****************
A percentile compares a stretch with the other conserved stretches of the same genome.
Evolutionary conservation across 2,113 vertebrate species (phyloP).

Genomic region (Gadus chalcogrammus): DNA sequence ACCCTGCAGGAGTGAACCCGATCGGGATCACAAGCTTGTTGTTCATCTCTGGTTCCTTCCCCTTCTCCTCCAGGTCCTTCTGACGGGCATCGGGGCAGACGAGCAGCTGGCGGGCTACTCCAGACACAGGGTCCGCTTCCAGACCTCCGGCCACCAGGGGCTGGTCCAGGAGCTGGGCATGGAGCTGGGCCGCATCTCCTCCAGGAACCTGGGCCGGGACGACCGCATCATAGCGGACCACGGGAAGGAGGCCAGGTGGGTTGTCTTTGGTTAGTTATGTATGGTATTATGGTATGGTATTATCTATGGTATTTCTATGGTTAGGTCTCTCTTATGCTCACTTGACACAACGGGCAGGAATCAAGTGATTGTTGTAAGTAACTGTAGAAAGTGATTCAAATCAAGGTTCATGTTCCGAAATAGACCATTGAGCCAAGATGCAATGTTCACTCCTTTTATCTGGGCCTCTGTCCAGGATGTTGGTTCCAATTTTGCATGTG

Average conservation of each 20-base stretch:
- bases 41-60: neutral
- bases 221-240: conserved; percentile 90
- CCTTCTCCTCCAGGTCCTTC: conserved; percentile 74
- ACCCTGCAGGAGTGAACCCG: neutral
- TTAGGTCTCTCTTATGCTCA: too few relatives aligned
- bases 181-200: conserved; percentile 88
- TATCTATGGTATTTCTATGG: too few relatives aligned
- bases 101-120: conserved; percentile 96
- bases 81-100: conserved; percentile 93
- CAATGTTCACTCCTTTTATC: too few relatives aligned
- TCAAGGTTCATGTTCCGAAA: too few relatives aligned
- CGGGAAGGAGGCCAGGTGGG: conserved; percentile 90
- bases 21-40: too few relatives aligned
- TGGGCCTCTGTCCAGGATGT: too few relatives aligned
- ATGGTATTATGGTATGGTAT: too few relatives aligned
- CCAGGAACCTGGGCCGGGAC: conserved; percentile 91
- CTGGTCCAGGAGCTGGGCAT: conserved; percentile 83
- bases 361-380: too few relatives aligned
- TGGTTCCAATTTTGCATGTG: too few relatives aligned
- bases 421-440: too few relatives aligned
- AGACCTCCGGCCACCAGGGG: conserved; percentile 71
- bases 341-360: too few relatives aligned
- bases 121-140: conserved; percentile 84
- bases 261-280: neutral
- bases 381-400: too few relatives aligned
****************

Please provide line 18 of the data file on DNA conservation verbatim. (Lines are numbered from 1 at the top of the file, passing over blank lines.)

- TGGGCCTCTGTCCAGGATGT: too few relatives aligned